In Chapter V of the Patent Cooperation Treaty, provisions regarding all Administrative processes and their respective offices and/or organizations are included into international patent law. Articles 53 through 56 provide for regulations and rules to be observed under the Patent Cooperation Treaty by the Assembly, the Executive Committee, the International Bureau, and the Committee for Technical Cooperation respectively.
Article 53: The Assembly
The Assembly is to be comprised of the member states or countries signatory to the PCT. Each country shall appoint one representative or delegate. The elected delegate may also have others assisting him/her, such as alternate delegates, advisers, and certain kinds of experts. As a collective faction, the Assembly has many responsibilities as it pertains to the PCT. In essence, the Assembly is the governing body that deals with all aspects of the PCT legislation and international patents at the administrative level. Some of the key responsibilities delegated to the Assembly under the international patent law include:
         The maintenance and development of International Patent Cooperation Union, as well as the enforcement and implementation of the Patent Cooperation Treaty.
         Perform all tasks as delegated by the international patent law provided under the Treaty.
         Provide for direction to the International Bureau with concerns regarding conferences held for revisions of international patent law.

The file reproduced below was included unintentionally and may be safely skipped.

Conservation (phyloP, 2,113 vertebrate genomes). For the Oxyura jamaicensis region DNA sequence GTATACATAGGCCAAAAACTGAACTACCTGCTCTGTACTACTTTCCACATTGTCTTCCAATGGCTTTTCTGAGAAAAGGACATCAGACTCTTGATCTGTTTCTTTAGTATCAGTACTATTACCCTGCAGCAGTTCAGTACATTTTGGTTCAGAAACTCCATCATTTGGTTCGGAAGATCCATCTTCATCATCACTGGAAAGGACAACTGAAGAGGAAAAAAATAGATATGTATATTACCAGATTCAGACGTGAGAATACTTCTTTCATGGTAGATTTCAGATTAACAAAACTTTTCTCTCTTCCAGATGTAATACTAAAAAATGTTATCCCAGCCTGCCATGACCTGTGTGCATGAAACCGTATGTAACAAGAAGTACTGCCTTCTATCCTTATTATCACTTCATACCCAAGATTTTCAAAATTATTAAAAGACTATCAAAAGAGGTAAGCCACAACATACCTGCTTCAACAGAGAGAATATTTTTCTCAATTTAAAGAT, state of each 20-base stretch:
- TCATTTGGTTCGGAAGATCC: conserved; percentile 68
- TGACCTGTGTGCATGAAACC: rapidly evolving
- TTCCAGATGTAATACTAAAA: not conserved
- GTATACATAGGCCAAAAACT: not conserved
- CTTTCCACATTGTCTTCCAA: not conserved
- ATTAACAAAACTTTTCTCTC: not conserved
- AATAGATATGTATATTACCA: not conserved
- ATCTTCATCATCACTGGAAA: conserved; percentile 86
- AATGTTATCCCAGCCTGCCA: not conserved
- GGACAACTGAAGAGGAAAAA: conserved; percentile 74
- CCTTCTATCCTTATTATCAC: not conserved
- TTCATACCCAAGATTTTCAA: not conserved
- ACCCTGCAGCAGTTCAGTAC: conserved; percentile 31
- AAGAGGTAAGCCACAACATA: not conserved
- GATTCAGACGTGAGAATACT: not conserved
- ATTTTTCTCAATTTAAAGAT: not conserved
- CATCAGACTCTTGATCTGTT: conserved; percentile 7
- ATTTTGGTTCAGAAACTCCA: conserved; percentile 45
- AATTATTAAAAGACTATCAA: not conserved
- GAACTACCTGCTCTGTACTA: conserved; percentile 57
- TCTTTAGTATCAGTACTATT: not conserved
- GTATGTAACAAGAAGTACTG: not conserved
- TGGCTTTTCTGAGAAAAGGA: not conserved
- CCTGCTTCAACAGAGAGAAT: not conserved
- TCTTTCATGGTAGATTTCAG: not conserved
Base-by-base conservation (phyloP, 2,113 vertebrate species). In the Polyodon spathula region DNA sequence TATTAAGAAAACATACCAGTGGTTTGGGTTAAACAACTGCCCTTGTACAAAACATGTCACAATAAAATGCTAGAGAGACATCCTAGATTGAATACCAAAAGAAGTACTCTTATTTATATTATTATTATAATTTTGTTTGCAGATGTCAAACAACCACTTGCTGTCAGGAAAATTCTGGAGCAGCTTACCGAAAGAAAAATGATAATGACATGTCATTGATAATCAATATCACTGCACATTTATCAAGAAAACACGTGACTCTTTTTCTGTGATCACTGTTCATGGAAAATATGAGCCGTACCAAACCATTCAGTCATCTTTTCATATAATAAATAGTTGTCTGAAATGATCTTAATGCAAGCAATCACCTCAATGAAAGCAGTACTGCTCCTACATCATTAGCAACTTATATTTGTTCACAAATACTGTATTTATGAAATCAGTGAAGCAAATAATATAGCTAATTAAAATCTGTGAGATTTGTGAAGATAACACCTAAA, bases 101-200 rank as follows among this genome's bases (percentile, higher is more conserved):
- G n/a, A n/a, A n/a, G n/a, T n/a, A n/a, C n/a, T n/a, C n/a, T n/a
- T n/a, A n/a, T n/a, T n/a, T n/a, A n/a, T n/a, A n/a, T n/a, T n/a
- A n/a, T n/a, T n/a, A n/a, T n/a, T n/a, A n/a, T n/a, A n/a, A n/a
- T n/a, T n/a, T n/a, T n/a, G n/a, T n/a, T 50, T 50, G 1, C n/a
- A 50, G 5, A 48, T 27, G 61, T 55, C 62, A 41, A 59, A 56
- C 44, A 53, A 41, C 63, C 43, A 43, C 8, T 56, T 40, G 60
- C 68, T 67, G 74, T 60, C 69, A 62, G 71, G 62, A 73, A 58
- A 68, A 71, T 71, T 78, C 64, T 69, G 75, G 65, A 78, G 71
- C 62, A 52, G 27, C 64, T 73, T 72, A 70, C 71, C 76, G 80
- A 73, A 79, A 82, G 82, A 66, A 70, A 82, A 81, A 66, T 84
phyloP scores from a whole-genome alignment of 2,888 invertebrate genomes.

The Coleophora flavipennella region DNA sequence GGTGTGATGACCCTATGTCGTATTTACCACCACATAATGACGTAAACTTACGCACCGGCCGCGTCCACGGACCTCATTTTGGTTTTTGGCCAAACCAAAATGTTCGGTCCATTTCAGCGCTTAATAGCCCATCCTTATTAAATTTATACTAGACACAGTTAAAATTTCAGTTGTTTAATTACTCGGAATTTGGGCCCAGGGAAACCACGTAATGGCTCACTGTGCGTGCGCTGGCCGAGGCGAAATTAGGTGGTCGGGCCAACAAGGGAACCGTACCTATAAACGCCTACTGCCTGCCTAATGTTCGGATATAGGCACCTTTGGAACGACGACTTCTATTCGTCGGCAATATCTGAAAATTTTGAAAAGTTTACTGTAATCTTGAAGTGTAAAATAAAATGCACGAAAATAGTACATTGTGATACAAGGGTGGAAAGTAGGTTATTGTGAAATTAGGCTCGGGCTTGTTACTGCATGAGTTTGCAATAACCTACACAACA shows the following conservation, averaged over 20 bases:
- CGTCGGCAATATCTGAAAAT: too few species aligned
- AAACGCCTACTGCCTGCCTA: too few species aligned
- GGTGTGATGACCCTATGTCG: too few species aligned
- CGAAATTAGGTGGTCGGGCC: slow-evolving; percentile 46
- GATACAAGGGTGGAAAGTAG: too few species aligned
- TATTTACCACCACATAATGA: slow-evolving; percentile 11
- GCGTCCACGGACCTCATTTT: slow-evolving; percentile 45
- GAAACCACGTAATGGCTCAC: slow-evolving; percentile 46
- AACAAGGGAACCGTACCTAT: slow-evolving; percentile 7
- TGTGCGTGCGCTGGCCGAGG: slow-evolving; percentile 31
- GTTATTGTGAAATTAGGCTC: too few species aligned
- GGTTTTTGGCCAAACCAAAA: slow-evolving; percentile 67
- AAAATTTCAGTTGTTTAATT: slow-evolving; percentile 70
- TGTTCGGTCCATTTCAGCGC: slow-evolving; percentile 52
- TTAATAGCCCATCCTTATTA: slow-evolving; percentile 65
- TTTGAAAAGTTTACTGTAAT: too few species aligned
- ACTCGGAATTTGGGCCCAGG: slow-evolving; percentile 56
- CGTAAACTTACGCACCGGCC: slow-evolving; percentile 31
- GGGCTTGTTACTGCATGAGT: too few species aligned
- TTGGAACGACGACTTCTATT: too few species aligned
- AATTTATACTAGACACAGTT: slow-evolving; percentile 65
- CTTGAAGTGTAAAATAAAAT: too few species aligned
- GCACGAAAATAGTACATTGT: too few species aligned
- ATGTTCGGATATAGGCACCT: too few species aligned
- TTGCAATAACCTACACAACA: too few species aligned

Report to the Director General of the International Patent Cooperation Union all activities and matters related to the Union.
         The adoption of the triennial budget for the Union, and the approval and regulation of all financial accounts.
         Establish any pertaining and/or necessary committees to further the competence of the Union.
         The determination of allowing those states or countries not signatory to the Treaty to enter meetings as observers; this is also extended to those organizations involved with international patents--such as International Patent Search and Preliminary Examination Organizations of a non-governmental nature.
In situations where members of the Assembly must vote on particular actions to be taken by the organization, each contracting state or nation and its appointed delegate have one vote to be entered for consideration. All decisions by the Assembly require two-thirds votes in order to carry out the motion at hand. International patent law also requires that a quorum be formed by have of the contracting states or countries. This is act as a form of checks and balances when certain motions regarding decisions upon the Assembly itself are to be voted on. A majority decision is also implemented in the case of decisions regarding the Assembly.
It is also mandated that an Executive Committee be formed once the number of signatory nations reaches forty. Originally, it was instated that the Assembly would approve and regulate the triennial budget program, as well as any other programs created by the Director General. However, a provision under this article explicitly limits this action "Until the Executive Committee has been established." The Assembly is to meet under the request of the Director General, or by a one-fourth vote of the contracting states or nations.